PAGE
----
With Ellison on board, the Smiths withdrew their original request and filed a new FOIA request July 1 under the amended law.

Additionally, they filed a request under the Family Educational Rights and Privacy Act (FERPA), which gives students and their parents a right to access student records.

Ellison believes this two-pronged approach—using both FOIA and FERPA to try to get the records—is the best tactic to get the school system to hand over the records. "FOIA is the more time-effective…way to get there. FERPA is the more cost-effective, but of course, it takes longer," he says.

Under FERPA, Ellison says, the Smiths should be able to obtain the records for nothing more than the cost of the ink and paper it takes to print them. But unlike FOIA, the Smiths can't sue the school system if it fails to provide the documents under FERPA. "The Department of Education is the enforcement agency on that, and they withhold federal education monies from the school district if they're found to have violated FERPA," says Ellison.

If the school system doesn't respond to the FERPA request within the required 45 days, Ellison plans to file a complaint with the Department of Education, which would prompt a federal investigation and possible sanctions.

While the school system has until early August to respond to the Smiths' FERPA request, Ellison says the deadline for a response to the FOIA request passed July 22 with no response from the school system. His office has filed a legal action against Goodrich Area Schools, arguing the school system improperly denied the Smiths' request by not responding by the deadline.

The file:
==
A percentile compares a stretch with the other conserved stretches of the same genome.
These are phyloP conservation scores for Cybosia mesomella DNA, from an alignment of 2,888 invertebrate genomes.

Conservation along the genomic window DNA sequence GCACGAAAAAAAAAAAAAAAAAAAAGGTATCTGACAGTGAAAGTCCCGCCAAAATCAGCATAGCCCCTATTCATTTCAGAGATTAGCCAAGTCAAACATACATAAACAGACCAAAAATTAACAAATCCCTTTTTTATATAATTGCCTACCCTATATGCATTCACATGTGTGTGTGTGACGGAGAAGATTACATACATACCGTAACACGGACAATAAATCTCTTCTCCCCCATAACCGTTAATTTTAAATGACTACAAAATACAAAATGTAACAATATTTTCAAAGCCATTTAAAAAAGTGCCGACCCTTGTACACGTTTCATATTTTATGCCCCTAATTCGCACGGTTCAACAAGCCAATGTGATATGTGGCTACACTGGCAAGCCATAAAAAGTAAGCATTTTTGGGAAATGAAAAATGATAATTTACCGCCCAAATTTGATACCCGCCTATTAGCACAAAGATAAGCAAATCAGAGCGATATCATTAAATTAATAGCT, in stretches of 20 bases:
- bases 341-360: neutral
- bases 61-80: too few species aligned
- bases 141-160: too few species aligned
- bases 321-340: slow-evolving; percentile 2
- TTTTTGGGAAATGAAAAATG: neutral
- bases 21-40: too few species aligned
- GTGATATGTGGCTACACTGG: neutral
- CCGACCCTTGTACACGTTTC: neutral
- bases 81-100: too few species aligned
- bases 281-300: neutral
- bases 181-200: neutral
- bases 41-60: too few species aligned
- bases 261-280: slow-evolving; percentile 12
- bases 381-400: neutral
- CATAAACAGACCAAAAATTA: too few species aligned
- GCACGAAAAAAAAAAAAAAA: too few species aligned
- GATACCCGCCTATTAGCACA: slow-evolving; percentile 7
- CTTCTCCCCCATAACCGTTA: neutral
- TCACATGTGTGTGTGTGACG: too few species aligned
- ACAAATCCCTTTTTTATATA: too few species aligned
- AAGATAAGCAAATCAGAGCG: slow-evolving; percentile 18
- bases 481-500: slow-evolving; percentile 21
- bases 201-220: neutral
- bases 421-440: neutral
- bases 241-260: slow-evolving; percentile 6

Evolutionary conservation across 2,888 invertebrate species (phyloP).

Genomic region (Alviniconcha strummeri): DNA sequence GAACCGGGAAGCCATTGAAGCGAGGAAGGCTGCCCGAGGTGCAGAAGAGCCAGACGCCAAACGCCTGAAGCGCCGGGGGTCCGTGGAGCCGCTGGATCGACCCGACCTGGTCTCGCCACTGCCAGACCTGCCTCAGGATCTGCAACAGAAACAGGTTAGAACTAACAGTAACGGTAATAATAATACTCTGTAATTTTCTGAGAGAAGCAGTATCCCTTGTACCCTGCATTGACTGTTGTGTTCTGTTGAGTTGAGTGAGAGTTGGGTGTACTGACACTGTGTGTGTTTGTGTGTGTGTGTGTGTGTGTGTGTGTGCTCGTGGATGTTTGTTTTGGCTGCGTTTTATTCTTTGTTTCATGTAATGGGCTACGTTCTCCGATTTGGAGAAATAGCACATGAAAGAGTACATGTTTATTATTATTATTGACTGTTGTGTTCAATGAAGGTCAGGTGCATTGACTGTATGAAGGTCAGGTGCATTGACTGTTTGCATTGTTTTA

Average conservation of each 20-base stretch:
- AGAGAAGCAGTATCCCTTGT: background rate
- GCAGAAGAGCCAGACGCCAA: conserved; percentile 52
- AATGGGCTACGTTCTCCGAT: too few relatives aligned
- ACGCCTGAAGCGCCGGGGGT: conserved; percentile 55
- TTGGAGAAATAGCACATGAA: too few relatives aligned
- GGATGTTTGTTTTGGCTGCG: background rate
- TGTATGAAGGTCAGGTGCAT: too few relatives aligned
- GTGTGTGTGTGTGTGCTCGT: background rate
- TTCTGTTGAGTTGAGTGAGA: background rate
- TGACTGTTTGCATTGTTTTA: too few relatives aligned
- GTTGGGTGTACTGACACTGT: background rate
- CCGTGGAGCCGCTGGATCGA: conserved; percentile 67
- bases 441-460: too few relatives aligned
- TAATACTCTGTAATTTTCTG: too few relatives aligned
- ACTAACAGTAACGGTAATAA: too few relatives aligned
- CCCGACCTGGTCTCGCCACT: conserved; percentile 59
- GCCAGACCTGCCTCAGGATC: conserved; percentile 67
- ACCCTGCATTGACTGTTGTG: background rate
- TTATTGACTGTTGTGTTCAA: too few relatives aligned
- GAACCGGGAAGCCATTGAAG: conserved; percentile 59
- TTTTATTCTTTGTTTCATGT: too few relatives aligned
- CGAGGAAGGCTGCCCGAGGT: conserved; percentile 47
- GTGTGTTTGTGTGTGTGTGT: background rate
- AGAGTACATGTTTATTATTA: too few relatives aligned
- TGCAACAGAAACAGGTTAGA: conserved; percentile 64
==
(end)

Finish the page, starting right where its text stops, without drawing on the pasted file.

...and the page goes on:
Ellison says what he sees as an "epidemic level of secrecy" in government is due to the fact that "most of the time when people need records, it's to bring out something where the government has made an error, or miscalculated their discretion, and they don't want to be brought to light their malfeasance, misfeasance, and things of that nature."

Though Ellison thinks the Smiths' is likely a case of government "trying to hide records that probably aren't very favorable to them," he and Sherry both acknowledge it's possible the records will show a valid reason for the school system's denial of the Smiths' request that Mitchell be placed at the local college they selected. If it doesn't, the Smiths will still have to hire a lawyer versed in special-education law to appeal the placement.

"I'm not sure why they placed him where. I suspect that it has to do with politics and money," Sherry says. "That's what I've seen in the special-education system. I've been dealing with it for 14 years, and just about every decision administrators make ends up revolving around money and politics."

The Office of the Superintendent did not respond to a request for comment.

UPDATE 7/29/15: Sherry Smith's attorney has reached out to let us know that earlier today his office received hundreds of pages of emails from the school district. It seems 4,600 hours to complete the FOIA request was a bit of an overstatement. "There was no charge either," he writes.